Lone worker safety in schools is often overlooked. This blog will give tips and hints on how to protect school staff who work alone, whatever their role.

This week is the week most school staff and pupils dread; back to school week. Up and down the land, school staff are dusting off their long-discarded ties and sensible shoes and steeling themselves for the next 6, 7, or 8 weeks until half term.

Keeping themselves safe is often the last things on their minds as they prepare for what is undoubtedly a busy half term.

But school staff, especially teachers, are often lone workers-working without direct supervision. Yes, they are surrounded by children but if they should be attacked, injured, or suddenly ill they would find it hard to summon aid or assistance.

Why Is Lone Worker Safety In Schools An Issue?

Secondary schools and colleges are a perfect storm of hazards and unpredictability that make lone worker safety in schools vitally important.

Hundreds, sometimes thousands, of teenagers are concentrated in one place. Each and every one has their own set of challenges and circumstances that are often unknown to staff.  This can leave them vulnerable to outbursts and impulsive behaviour as they learn to manage their emotions and navigate new social situations.

imageof teacher for blog by First2HelpYou on lone worker safety in schools

Many students become frustrated with the rules, expectations, and mental challenge education brings, which often results in them taking their frustrations out on the school staff.

Parents are also responsible for aggression towards school staff. Meetings often take place in rooms with closed doors and out of school hours when fewer people are around. This can leave teaching staff and management extremely vulnerable to violence and aggression.

Violence Against Classroom Staff In Schools

TES released statistics in 2018 that stated that between 2009 and 2015, an average of 8000 school staff were attacked every year.

The report found that secondary school staff are three times more likely to face violence at work than any other type of worker in the UK. This makes the fact that almost all of them are lone working throughout the day even more terrifying.

Indeed, teaching assistants were found to face significant aggression. A 2016 UNISON survey found that 53% of teaching assistants have experienced some form of physical violence at school, 53% have been subjected to verbal threats, and 60% have experienced verbal abuse. Unsurprisingly, 98% of the violent abuse came from pupils, but the remaining 2% came from the parents. Parents were responsible for a shocking 30% of verbal abuse towards classroom assistants.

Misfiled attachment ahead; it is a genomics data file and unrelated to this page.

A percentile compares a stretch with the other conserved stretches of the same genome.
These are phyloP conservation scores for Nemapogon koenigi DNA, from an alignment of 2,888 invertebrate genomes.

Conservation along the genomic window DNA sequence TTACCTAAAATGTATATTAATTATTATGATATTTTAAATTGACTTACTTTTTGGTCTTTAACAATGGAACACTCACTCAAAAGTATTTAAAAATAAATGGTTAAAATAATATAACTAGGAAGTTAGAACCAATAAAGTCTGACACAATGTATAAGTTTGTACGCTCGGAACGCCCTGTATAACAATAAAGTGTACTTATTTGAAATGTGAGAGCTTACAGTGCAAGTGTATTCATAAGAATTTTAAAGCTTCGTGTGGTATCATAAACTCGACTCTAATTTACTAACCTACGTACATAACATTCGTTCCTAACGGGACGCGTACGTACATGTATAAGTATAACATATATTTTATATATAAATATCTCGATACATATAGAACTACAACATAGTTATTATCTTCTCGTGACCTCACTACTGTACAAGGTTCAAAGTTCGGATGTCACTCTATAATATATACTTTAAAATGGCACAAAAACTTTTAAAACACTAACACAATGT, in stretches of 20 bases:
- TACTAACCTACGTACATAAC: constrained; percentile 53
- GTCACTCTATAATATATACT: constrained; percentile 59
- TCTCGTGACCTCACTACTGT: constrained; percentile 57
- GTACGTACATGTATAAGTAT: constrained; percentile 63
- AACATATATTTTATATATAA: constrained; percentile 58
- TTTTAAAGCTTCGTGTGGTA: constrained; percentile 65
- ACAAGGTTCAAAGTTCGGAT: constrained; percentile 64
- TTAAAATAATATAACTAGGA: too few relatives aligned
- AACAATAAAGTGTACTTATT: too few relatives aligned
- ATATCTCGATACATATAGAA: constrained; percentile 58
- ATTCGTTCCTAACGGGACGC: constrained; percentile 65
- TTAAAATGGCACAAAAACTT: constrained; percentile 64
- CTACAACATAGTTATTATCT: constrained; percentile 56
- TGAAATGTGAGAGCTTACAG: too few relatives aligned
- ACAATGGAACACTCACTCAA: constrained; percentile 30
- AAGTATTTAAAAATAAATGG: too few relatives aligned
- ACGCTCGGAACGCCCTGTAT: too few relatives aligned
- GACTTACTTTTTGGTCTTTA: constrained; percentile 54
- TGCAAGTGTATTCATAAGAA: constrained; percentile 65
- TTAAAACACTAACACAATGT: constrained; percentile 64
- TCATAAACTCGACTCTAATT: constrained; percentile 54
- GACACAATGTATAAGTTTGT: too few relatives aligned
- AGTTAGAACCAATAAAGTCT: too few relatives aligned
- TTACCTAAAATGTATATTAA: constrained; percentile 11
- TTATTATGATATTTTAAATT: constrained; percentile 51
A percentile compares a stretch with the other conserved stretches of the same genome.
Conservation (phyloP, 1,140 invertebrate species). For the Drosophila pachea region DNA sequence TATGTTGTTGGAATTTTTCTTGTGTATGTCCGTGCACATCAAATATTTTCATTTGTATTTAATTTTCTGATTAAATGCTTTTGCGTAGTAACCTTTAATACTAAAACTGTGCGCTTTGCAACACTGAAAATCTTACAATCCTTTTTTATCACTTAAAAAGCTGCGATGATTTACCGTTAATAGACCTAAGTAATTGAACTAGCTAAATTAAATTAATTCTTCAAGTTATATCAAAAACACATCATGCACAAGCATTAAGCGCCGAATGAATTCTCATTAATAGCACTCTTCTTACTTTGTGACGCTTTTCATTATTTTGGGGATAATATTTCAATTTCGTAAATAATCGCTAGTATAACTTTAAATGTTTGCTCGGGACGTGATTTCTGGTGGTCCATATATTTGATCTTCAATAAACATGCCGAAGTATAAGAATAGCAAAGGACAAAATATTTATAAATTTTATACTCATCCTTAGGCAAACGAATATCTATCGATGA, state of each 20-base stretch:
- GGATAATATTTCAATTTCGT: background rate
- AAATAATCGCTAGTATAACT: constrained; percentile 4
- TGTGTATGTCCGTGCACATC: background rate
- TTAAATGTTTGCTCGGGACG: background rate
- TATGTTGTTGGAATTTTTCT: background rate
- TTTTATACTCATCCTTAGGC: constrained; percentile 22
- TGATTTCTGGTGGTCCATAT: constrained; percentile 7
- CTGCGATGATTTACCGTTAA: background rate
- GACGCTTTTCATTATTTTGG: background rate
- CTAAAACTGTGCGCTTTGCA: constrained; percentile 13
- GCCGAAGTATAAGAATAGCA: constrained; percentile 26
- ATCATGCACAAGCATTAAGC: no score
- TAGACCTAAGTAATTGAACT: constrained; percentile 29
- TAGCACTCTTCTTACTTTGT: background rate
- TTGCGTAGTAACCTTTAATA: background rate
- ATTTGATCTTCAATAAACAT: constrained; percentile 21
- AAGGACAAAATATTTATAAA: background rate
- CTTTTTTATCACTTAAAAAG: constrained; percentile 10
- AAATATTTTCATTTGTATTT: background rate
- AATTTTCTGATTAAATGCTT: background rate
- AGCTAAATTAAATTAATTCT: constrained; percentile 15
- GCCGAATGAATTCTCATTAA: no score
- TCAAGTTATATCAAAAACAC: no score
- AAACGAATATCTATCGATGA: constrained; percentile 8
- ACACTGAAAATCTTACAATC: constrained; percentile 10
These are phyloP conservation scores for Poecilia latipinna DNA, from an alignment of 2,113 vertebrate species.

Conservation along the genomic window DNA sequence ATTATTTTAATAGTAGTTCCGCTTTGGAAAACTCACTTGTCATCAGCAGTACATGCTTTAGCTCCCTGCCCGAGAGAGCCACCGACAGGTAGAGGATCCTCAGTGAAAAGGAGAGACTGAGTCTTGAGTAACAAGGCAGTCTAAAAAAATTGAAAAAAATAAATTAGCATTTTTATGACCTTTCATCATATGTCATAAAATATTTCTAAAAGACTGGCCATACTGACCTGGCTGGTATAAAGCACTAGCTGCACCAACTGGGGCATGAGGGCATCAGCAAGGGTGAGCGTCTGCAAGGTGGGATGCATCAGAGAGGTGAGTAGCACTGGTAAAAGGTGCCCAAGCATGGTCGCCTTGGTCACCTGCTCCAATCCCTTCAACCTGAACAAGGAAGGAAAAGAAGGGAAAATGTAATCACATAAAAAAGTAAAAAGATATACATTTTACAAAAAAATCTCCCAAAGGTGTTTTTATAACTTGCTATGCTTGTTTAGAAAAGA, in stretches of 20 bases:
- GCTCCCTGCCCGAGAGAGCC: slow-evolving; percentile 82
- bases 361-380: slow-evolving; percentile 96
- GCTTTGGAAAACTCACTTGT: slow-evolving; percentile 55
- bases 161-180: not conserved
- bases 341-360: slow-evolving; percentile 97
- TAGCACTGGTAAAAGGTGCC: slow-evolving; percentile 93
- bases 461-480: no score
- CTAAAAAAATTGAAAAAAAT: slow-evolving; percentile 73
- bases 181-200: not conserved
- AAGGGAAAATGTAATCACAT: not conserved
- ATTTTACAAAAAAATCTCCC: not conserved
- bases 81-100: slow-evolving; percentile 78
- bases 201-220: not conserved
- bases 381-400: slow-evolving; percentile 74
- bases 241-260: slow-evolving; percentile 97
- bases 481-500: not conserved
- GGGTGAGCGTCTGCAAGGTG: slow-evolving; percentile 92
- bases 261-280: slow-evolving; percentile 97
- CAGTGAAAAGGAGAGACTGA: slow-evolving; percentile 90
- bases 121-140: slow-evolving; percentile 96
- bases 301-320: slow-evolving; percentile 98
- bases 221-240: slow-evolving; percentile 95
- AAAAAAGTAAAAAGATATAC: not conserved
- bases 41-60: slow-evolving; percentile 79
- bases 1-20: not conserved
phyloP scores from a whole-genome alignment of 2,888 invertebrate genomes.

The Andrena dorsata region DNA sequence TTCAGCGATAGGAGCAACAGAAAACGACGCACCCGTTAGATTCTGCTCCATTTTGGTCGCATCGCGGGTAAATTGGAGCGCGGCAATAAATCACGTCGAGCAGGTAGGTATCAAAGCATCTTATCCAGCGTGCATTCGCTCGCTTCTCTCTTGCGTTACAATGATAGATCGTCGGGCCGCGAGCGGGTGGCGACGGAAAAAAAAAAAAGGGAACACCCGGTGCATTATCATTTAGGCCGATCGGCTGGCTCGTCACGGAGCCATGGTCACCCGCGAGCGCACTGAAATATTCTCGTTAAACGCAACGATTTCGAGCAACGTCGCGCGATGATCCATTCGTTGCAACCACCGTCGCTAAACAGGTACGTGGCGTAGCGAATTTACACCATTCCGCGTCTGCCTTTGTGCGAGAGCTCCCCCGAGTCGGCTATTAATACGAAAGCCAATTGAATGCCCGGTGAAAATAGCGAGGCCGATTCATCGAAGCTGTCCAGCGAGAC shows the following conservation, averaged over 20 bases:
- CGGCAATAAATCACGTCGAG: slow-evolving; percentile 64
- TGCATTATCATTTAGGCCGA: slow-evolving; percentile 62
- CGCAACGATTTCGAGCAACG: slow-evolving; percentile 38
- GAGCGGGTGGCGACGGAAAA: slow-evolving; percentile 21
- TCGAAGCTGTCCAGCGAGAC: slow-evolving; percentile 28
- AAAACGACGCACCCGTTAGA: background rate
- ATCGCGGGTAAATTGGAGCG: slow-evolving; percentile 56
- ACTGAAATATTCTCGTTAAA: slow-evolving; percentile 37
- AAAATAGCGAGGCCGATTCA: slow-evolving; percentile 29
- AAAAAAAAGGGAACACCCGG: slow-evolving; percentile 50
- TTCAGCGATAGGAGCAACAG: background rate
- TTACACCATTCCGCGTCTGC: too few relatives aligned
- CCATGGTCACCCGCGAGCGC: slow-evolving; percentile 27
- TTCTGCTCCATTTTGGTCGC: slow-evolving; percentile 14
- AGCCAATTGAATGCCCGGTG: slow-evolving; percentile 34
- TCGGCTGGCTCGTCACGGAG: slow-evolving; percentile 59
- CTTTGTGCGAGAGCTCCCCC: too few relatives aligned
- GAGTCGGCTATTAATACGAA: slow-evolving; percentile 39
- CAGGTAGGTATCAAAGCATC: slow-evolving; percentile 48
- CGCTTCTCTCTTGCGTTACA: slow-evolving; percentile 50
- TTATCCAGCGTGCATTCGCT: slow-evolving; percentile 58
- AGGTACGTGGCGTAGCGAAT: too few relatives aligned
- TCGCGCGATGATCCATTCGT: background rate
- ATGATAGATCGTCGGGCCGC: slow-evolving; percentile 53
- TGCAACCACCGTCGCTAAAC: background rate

Teachers were also facing large levels of aggression, with 9 in 10 reporting they had faced some form of physical or verbal abuse in 2018/19.

This has led many of them stating that it made them not want to continue in their role. It is no secret that the number and quality of teaching staff is declining, which is undoubtedly going to have an impact on the economy and workforce of the future.

Risk Profile Of Lone Workers In Schools

The graphic below details sme of the risks faced by the different roles in schools. The darker the colour, the higher the risk.

lone working in schools risk profile for blog by First2HelpYou

Protecting Lone Workers In Schools

The first step all schools should take to protecting their lone workers is to carry out a thorough lone worker risk assessment. This is the same as a normal risk assessment, but you are specifically looking at the risk profile of all the various lone workers in school.

Remember, a lone worker is someone who is working without direct supervision.

A groundsman mowing the football pitch is a lone worker, as is a member of senior management working in an office alone. A teacher is lone working, as they are without direct supervision. A teaching assistant doing work with a pupil in a break-out space for half the lesson is lone working. An Educational Psychologist having a one to one session with a pupil is lone working.  Lone working in schools is extremely common but often overlooked because schools are busy and full of people.

Once you have identified all the hazards to lone workers it is time to reduce the likelihood and impact.

An effective behaviour policy or code of conduct is a great first step. Make sure it is clear, comprehensive, and communicated to parents, students, and staff. Set and uphold expectations.

Have a robust reporting procedure where staff can report incidences without the worry nothing will be done, or they won’t be believed. Be specific about what sort of behaviour is unacceptable. Remember inappropriate behaviour can often escalate over time. A whispered retort can eventually develop into verbal abuse, which can quickly escalate into physical abuse.

Consider the layout of classrooms, offices, and break out spaces. Ensure the staff member is closest to the door and can easily escape.

Do not situate classrooms or offices in remote parts of the school. If you have to do this, provide a lone worker device or walkie talkie so staff can easily call for assistance if necessary.  

Finally, have a procedure for when an assault does occur. There is a great guide here from the National Education Union on what to do if an assault happens. Follow up strongly and severely to prevent it from happening again.

Get In Touch With Us

A lone worker device can help in an emergency. Staff can immediately summon help, whether from an internal colleague or the emergency services. The First2HelpYou lone worker service is tailorable so you can set the escalation procedure and specify who can escalate to whom. 

The devices can be worn on a belt clip or slot into the back of a custom-made ID cardholder.

If you would like to find out more, get in touch with us on 03337729401 or email [email protected]. Alternatively, complete our online contact form here and we will get back to you.